The Gender Equality Act of 2015 was enacted by the junta almost three years ago now. Although the name is seemingly progressive and rosy, one of its articles contains a worrying loophole that states that actions implemented for national security or religious purposes do not constitute gender discrimination.
In what follows below, I offer a concise picture of the dynamics and significance of Article 112 over the preceding decade. Some of the sources cannot be fully cited as it may harm those who provided information or defendants in ongoing cases.
The authorities are still pushing an energy policy that ignores local interests and the environment, even after February protests temporarily halted a coal-fired power station in Krabi.
Forming political alliances, securing military influence, creating extra-parliamentary mechanisms and establishing dominant ideology are things that the ruling junta has learnt from the 2006 wasted coup, says an academic.
This month, Thai television station Channel Seven — with ample members of the military in attendance — held a press conference announcing a new military-themed series named ‘Love Missions’. The show marks the military’s most explicit intervention in the country’s soap opera or lakorn industry yet.
Dams constructed by Chinese government along the Mekong river are forcing villagers in Ubon Ratchathani into lives of uncertainty, even as they reap no benefits from the dams themselves.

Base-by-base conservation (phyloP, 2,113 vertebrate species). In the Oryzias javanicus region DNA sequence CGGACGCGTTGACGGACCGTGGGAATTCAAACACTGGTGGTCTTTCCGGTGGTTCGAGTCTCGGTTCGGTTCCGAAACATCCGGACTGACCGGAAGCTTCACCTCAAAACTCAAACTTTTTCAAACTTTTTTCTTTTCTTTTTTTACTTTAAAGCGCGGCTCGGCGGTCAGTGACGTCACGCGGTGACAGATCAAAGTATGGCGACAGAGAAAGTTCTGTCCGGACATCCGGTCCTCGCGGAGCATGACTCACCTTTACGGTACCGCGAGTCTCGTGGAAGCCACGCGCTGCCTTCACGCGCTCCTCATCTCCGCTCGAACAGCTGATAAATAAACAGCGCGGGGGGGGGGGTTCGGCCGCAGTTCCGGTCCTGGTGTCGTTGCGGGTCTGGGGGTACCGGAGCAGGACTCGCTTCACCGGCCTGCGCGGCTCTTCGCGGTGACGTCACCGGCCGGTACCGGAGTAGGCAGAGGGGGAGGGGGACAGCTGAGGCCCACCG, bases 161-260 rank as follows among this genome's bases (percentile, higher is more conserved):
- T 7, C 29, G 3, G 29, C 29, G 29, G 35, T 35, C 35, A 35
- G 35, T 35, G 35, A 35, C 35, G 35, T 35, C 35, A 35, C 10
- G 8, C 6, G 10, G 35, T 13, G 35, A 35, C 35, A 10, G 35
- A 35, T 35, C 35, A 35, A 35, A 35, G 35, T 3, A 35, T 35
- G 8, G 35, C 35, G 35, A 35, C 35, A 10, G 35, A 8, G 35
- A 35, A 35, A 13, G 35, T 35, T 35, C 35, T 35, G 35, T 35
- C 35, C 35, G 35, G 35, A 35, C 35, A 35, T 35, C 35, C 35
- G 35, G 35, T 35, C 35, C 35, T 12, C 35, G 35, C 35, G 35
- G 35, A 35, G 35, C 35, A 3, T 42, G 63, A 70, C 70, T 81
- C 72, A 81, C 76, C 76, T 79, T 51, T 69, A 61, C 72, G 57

It’s been more than 24 years since the media reform began in Thailand, but the state still refuses to give up its ownership of public frequencies. The National Broadcasting and Telecommunications Commissioners, over half of whom are military and police officers, has allowed state agencies to continue to own frequencies, and ignored the recommendations from an internal committee. To make matters worse, the NCPO recently made an order allowing state agencies to retain frequencies for further five years. Currently, the military still owns over 100 frequencies.
We have surveyed the concept of ‘marijuana legalization’ from its status as a narcotic that must be suppressed to a medication. We have talked to representatives from the state sector and civil society about the possibility of legalizing marijuana in Thailand, who would gain and who would lose.
What are the dreams of families who migrated from Shan State and currently reside in Thailand? Many families hope to be reunited with family members in their home country; but there are many families who hope to begin new lives here, in Thailand. While Shan children have been growing up in Thai society and feel that Thailand is their home, how should the Thai policies on citizenship and the status of stateless people be adjusted to the needs of this cross-border population? These issues are addressed in the following report.
Sexual release is a basic human need but it has always been subject to social norms, law and morality. In Thai prisons, regulations place even the internal needs of inmates under the state’s vigorous control.But the state can never fully control the force of human desire. Sexual activities happen in the everyday reality of prison life, though consensual sexual activities are largely limited to partners of the same sex. Sexual activities in prisons occur both among lovers and as pragmatic commerce.